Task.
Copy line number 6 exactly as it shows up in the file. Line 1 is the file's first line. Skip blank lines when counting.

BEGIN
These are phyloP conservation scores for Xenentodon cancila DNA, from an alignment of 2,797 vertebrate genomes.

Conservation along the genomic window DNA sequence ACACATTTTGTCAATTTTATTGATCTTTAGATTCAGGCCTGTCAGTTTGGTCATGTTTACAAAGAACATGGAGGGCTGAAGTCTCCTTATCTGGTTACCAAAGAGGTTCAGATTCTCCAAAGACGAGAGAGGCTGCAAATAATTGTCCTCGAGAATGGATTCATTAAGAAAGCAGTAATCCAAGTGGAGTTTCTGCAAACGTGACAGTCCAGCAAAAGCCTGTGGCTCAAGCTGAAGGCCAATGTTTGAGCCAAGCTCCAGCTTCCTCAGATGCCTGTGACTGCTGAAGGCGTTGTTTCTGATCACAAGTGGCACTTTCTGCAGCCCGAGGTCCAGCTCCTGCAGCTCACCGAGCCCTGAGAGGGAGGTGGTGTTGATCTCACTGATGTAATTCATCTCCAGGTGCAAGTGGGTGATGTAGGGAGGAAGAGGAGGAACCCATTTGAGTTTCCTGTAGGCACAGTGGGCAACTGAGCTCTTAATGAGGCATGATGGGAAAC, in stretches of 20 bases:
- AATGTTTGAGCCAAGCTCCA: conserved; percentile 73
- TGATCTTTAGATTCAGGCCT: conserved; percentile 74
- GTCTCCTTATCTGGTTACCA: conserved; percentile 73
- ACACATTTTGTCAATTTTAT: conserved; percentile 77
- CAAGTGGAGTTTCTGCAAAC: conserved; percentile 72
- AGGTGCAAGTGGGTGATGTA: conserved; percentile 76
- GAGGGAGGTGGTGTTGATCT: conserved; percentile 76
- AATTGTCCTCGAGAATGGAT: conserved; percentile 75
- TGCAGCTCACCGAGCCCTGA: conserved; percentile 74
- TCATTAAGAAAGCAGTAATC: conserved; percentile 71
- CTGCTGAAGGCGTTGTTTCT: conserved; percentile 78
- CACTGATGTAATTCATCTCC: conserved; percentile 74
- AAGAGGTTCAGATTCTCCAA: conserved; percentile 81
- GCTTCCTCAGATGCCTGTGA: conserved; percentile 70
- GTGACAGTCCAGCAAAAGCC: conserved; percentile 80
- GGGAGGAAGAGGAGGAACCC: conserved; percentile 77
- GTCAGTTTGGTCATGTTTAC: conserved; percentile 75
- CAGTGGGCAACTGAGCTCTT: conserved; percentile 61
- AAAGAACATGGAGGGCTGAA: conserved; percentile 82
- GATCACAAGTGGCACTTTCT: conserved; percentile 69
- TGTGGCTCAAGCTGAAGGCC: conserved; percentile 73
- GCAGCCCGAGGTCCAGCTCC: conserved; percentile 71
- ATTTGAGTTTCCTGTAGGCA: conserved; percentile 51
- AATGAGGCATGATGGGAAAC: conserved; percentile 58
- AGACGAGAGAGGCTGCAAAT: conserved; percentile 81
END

- ACACATTTTGTCAATTTTAT: conserved; percentile 77